Treatment options for hair loss 

Wait and see (no treatment)

Some types of hair loss improve on their own without treatment

  • Telogen effluvium usually improves without treatment in six months
  • Alopecia areata may get better without treatment by 12 months
  • Male- and female-pattern baldness are likely to get worse with time
  • Alopecia areata may return at some time in the future
Treating the underlying condition

Treating lichen planus or discoid lupus, for example

  • Will prevent further hair loss
  • Hair loss that has already occurred is permanent
Finasteride tablets

Taken every day for male-pattern baldness

  • Can increase the number of hairs men have by 24%
  • Nearly a third of men see an improvement if they use finasteride for several years
  • Needs to be used for three to six months to see an effect
  • If treatment is stopped, hair loss will start again within 6-12 months
  • Not available on the NHS
  • Side effects include loss of sex drive and erectile dysfunction
  • Only for men
Minoxidil lotion

Rubbed onto the scalp every day for male- and female-pattern badness

  • Can slow or stop hair loss and may cause hair regrowth in both men and women
  • Available without a prescription
  • Side effects are uncommon
  • Can be used off-licence for alopecia areata and effects are seen after 12 weeks
  • Needs to be used for at least four months before any effect is seen
  • Any new hair that regrows will fall out two months after treatment is stopped
Corticosteroid injections

Injections given into bald patches of alopecia areata

  • Most effective treatment for small patches of alopecia
  • Can be used on the scalp and other areas, such as the eyebrows
  • Injections need to be repeated every few weeks
  • Alopecia may return when the injections are stopped
  • Side effects include pain at the injection site and thinning of the skin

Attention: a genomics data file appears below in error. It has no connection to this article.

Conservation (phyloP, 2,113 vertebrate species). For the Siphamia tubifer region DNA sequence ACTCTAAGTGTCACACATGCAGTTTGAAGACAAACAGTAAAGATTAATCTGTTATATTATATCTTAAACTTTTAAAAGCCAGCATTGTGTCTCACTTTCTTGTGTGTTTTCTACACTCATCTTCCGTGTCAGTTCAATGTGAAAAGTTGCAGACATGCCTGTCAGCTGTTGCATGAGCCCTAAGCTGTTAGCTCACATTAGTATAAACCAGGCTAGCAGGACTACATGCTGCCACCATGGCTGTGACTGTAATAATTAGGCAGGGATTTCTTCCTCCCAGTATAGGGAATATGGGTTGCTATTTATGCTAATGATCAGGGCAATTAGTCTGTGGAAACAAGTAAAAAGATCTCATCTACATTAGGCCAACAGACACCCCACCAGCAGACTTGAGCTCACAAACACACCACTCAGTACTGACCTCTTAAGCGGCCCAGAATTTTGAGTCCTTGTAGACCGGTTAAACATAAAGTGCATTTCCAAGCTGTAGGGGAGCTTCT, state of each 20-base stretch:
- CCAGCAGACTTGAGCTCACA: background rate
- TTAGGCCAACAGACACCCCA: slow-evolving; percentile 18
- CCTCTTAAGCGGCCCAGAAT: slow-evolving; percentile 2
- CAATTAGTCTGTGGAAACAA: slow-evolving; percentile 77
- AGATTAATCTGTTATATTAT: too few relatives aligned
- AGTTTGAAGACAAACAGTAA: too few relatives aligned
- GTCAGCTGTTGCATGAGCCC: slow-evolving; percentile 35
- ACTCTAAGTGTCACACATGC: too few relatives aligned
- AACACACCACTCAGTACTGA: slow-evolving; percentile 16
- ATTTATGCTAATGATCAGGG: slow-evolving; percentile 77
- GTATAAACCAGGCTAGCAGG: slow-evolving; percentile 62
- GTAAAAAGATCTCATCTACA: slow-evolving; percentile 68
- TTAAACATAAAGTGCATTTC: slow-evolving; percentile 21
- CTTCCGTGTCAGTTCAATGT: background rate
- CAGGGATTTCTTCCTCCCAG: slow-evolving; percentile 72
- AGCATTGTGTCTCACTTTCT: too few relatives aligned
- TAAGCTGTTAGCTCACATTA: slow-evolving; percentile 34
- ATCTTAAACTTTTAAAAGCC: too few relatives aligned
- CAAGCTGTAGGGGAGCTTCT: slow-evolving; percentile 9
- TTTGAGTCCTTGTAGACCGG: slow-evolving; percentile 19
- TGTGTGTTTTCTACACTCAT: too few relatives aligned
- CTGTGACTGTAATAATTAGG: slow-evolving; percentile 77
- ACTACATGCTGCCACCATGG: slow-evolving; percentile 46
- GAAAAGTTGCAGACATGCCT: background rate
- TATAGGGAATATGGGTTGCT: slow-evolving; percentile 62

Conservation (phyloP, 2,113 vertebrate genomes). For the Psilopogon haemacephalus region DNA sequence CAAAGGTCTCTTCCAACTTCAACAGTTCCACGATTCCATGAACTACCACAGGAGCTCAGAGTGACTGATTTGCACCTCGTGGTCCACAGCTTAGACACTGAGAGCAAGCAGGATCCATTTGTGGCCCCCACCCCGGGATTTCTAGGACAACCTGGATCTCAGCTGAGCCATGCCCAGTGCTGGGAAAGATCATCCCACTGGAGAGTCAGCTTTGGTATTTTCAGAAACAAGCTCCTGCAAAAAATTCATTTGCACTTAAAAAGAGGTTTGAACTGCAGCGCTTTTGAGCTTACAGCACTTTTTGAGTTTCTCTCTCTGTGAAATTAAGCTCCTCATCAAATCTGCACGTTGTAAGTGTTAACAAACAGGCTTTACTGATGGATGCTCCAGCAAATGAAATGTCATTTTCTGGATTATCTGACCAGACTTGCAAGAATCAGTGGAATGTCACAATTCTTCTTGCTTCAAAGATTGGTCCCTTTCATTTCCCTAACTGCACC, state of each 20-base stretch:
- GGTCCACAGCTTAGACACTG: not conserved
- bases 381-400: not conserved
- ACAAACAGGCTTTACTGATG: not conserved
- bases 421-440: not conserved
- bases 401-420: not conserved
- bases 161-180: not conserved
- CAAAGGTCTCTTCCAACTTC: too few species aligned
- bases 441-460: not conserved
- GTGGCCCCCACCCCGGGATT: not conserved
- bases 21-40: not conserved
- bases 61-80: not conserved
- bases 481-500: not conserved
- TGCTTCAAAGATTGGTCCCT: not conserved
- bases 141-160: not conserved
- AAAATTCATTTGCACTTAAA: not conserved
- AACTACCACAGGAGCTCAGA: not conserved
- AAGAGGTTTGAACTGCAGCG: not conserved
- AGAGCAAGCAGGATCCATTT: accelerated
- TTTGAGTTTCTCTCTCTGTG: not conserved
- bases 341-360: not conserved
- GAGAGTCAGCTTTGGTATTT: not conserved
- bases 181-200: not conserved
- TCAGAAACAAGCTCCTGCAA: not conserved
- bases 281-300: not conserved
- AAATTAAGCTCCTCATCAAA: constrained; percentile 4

Lotion, gel or foam containing corticosteroids

Rubbed into bald patches of alopecia areata

  • Mixed opinions about its effectiveness
  • Long-term benefits not known
  • Cannot be used on the face, such as the beard or eyebrows
  • Side effects include thinning of the skin and spots
Dithranol cream

Regularly applied to the scalp to help alopecia areata; causes a skin reaction and hair regrowth

  • Can cause hair to regrow in some people with alopecia areata
  • Not as effective as immunotherapy
  • Can cause itchiness and scaling of the skin and it can stain the scalp and hair

A chemical solution is applied to a small area of bald skin caused by alopecia areata. The strength of the chemical is gradually increased until it causes a skin reaction that encourages hair to regrow

  • Most effective form of treatment for extensive or total hair loss from alopecia areata
  • Can cause hair to regrow after around 12 weeks in some people
  • Can cause a severe skin reaction if strength is not increased gradually
  • May cause a rash and patchy-coloured skin
  • Hair can fall out when treatment is stopped
  • Only available in specialist centres
  • Need to wear a hat over the treated area for 24 hours
Light treatment (phototherapy)

Exposing the bald patches of skin to ultraviolet (UVA or UVB) rays

  • Can cause hair to re-grow in some people with alopecia areata
  • Can take up to a year to produce maximum results
  • Responses vary and it is often not effective
  • Hair loss may return after treatment is stopped
  • Side effects can include feeling sick, pigment changes to the skin and an increased risk of skin cancer
  • Needs to be carried out in a hospital

Eyebrows are tattooed on

  • No need to use make-up every day
  • May be painful
  • Not available on the NHS

Made of acrylic or real human hair

  • Useful for extensive hair loss
  • Available on the NHS
  • Acrylic wigs do not need styling
  • Human hair wigs last for three to four years
  • Acrylic wigs can be itchy and hot
  • Acrylic wigs only last six to nine months
  • Human hair wigs may need to be styled by a hairdresser and professionally cleaned
  • Can cost between £60 and £2,000
Hair transplant

Individual hairs or small groups of hairs are grafted onto a bald area

  • Can achieve natural-looking hair
  • Hair settles and starts to grow within six months
  • Not available on the NHS
  • Can be expensive and take a long time
  • Several sessions needed, with 9-12 months between procedures
  • Risk of infection and bleeding, which can lead to hair loss and noticeable scarring
Scalp reduction surgery

Pieces of bald scalp are removed and sections of scalp with hair are stretched over this area and stitched together

  • Available on the NHS for people with scarring alopecia
  • Not suitable for hair loss at the front of the scalp because of scarring
  • Risk of infection in the area
Artificial hair surgery

Surgery to implant artificial hair fibres

  • May be possible to achieve natural-looking hair
  • Not available on the NHS
  • Serious risk of infection or scarring
  • The synthetic fibres can fall out